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One year later, shooting deaths of Hattiesburg officers still haunts community

Lici Beveridge

The Hattiesburg American

 

Hattiesburg police officers carry the coffin of their fallen colleague, Officer Liquori Tate, after the funeral service in Hattiesburg, Miss. on Saturday, May 16, 2015 at West Point Baptist Church. Tate and officer Benajmin Deen were killed in the line of duty a week earlier after pulling over a speeding car. Marvin Banks, one of the men accused in the killing of the two officers, died Friday at Forrest General Hospital. (Ryan Moore/WDAM-TV via AP)
Hattiesburg police officers carry the coffin of their fallen colleague, Officer Liquori Tate, after the funeral service in Hattiesburg, Miss. on Saturday, May 16, 2015 at West Point Baptist Church. Tate and officer Benajmin Deen were killed in the line of duty a week earlier after pulling over a speeding car. Marvin Banks, one of the men accused in the killing of the two officers, died Friday at Forrest General Hospital. (Ryan Moore/WDAM-TV via AP) AP

The May 9, 2015, shooting deaths of Hattiesburg police officers Liquori Tate and Benjamin J. Deen left an impact not only on their department but on departments across the Pine Belt as well.

"We're different departments, but we're basically all the same," Lamar County Sheriff Danny Rigel said. "When something happens to one, it happens to all of us."

Rigel said a lot of his deputies had worked with Deen and Tate and other officers with HPD, some having worked with the department before moving to Lamar County.

And time isn't always the great equalizer that some might hope, said Rigel, who retired from Hattiesburg Police Department after 21 years on the force.

"It's like one of your brothers — it is one of your brothers. We all bleed with them," he said. "I think it helped draw the law enforcement community closer. I know it has drawn the community closer."

And he knows that firsthand. Rigel and his wife, Donna, were good friends with the Sherrills — Jackie and Charlie, both Hattiesburg police officers — when Jackie Dole Sherrill was shot to death on New Year's Eve in 1984.

Jackie Dole Sherrill was the last HPD officer killed in the line of duty until Deen and Tate were murdered.

Rigel said he remembers when Sherrill was killed like it was yesterday.

"That was 30-something years ago, but it still affects me," he said. "It's right there."

And for HPD officers, having gone that long without losing an officer, the impact of Deen's and Tate's deaths is even more painful.

"Any time you have a significant situation such as that, it is definitely with us," HPD spokesman Lt. Jon Traxler said.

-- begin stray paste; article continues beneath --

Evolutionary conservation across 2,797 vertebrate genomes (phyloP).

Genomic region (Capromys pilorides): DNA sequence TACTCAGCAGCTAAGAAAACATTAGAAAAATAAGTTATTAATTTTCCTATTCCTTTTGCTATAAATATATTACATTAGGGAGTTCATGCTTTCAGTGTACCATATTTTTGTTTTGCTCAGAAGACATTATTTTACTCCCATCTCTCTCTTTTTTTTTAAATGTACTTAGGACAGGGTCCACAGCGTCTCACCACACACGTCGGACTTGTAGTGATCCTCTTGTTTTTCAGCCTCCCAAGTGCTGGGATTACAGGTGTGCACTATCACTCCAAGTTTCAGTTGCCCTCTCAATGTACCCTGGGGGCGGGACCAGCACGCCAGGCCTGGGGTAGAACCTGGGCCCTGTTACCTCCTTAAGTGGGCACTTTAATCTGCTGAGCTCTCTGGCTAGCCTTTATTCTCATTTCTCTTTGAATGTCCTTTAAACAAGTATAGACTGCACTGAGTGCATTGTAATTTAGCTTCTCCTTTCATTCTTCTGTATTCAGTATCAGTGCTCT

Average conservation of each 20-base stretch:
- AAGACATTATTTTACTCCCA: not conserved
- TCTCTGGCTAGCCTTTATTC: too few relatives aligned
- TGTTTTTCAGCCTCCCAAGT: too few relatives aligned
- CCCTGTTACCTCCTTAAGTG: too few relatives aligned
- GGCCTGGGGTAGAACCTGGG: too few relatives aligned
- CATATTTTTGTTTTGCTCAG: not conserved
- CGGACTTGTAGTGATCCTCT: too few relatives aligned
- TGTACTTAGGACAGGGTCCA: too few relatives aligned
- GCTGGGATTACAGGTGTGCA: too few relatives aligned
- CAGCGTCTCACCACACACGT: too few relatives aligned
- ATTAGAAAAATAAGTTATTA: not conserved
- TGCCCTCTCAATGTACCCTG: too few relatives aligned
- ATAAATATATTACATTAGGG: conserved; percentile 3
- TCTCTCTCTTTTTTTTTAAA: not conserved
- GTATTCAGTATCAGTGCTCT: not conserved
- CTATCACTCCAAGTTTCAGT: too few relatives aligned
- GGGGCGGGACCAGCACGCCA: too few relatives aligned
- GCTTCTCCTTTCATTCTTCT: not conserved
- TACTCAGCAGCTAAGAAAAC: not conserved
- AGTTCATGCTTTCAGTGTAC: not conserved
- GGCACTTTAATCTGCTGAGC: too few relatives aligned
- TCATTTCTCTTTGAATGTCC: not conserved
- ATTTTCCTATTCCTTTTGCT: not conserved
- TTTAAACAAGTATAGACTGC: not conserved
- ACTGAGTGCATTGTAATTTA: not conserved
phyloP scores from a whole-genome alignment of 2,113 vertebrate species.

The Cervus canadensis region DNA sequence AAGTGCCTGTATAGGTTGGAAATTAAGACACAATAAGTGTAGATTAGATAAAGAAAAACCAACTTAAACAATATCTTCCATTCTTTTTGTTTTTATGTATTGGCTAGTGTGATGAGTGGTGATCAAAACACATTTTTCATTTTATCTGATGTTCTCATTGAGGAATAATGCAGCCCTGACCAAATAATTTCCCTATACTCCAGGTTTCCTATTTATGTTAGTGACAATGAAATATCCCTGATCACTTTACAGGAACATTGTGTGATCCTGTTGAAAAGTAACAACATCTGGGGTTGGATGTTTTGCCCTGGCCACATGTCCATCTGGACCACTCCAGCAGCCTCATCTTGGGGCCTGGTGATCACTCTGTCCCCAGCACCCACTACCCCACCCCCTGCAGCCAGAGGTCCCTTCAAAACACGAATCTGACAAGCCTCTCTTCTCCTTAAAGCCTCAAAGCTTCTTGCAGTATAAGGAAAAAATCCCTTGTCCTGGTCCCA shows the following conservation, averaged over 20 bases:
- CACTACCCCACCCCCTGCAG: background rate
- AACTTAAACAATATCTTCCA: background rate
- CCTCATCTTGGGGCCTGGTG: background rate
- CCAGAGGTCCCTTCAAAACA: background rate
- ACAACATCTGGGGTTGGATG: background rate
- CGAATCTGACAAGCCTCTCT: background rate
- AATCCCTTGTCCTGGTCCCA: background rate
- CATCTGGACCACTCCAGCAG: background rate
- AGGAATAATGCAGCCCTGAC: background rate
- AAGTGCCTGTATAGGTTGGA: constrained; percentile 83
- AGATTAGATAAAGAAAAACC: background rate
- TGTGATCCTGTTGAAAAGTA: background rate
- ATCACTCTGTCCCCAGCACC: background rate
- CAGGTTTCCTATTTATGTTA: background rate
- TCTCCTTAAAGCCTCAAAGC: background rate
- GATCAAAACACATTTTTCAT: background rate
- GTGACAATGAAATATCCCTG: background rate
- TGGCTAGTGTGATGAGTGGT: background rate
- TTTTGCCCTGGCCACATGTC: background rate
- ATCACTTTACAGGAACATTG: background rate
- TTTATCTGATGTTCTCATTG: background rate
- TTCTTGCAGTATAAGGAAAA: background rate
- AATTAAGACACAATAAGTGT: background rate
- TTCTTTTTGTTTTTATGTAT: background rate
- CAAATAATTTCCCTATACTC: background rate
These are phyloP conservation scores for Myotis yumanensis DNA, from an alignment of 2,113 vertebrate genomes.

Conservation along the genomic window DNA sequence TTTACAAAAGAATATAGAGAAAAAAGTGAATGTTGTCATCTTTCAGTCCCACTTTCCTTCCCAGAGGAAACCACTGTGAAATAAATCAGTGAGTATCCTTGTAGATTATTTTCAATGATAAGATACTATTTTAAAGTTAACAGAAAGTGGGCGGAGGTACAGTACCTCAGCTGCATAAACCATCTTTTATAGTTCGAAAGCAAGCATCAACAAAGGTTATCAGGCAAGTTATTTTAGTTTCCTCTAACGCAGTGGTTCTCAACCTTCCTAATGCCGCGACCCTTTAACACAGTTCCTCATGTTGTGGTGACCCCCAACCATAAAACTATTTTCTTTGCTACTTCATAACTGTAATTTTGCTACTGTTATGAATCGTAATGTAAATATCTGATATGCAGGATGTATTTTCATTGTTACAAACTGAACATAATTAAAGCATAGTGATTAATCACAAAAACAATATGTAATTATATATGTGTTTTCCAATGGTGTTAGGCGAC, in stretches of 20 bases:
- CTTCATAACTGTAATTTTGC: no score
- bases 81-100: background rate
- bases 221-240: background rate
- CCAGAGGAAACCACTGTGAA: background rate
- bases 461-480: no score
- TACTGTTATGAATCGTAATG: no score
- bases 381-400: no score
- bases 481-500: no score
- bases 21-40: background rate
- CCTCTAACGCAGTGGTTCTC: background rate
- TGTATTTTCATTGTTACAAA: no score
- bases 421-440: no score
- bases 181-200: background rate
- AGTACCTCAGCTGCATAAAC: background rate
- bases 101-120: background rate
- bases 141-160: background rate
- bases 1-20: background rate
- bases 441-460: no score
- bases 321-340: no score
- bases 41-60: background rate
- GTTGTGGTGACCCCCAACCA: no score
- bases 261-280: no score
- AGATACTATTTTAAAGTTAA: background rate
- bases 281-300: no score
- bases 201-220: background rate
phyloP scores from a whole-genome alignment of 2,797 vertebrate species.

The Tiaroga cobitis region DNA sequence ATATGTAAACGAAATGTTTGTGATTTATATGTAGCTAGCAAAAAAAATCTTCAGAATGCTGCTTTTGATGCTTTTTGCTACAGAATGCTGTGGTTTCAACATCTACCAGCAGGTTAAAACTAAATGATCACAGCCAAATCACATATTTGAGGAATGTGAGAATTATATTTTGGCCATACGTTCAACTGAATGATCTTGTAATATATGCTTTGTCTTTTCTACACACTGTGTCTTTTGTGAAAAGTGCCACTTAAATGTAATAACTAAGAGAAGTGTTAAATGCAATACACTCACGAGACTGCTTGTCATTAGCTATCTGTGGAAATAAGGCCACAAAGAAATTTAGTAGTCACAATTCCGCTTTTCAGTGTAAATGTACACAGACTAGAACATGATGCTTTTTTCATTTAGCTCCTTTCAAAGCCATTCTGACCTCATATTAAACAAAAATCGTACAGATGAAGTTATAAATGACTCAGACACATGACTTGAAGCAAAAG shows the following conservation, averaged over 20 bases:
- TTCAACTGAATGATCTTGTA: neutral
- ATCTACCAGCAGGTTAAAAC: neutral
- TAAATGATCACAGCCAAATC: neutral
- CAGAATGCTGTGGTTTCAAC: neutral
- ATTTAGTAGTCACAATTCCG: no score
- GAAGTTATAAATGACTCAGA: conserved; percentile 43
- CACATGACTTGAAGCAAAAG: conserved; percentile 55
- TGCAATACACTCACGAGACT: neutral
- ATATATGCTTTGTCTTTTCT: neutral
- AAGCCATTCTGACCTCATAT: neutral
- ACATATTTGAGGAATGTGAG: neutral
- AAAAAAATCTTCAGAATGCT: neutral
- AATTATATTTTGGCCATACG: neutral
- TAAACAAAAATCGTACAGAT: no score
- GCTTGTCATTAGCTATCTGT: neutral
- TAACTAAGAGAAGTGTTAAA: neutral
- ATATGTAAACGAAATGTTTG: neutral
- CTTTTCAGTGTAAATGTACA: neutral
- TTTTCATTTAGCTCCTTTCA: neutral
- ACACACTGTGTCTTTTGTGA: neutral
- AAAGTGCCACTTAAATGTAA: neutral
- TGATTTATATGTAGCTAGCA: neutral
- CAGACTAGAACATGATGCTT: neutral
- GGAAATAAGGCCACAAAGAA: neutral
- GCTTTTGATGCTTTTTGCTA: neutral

The impact was felt across the Leaf River and into Petal.

"We have several officers that used to work in Hattiesburg and several of our officers knew both of them," said Petal Police Chief Leonard Fuller, who worked with Hattiesburg Police Department for 10 years. "It really hit close to home."

Petal's geographical proximity to Hattiesburg literally meant close to home. Petal's department stepped up to help Hattiesburg police in the hours and days following the incident.

"A lot of our officers came into action and volunteered to work and help find those responsible," Fuller said.

After the suspects were apprehended, the Petal officers and dispatchers continued to volunteer in Hattiesburg so HPD officers and dispatchers could attend Deen's and Tate's funerals.

"Even though it was a tragedy, it brought every agency in this area together," Fuller said.

"There was such an outpouring of support from the community, the schools, the churches, community leaders — the whole public (locally and nationwide) came out and supported the law enforcement community."

Rigel agrees. He said the Pine Belt community continues to show its support to area officers, which is encouraging. Hattiesburg Mayor Johnny DuPree said the community support sets the Pine Belt apart.

"It highlighted how the community came together," DuPree said. "It is amazing to me what we can do in tragic times, whether they be man-made or an act of God. How they come together and console each other and help each other through these trying times. I think it defines us as a community."

"A good way to honor their legacy is to give back to the community and find your talent," City of Hattiesburg spokeswoman Chinika Hughes said. "Put your best foot forward. That is a way to honor them."

"Both officers were doing what they wanted to do," DuPree said. "It was more than a job to them, it was a calling."

After the shooting deaths, HPD put a renewed effort into making sure each officer is equipped in the best way possible to handle any type of situation.

Read more of this story online at the Hattiesburg American's website.

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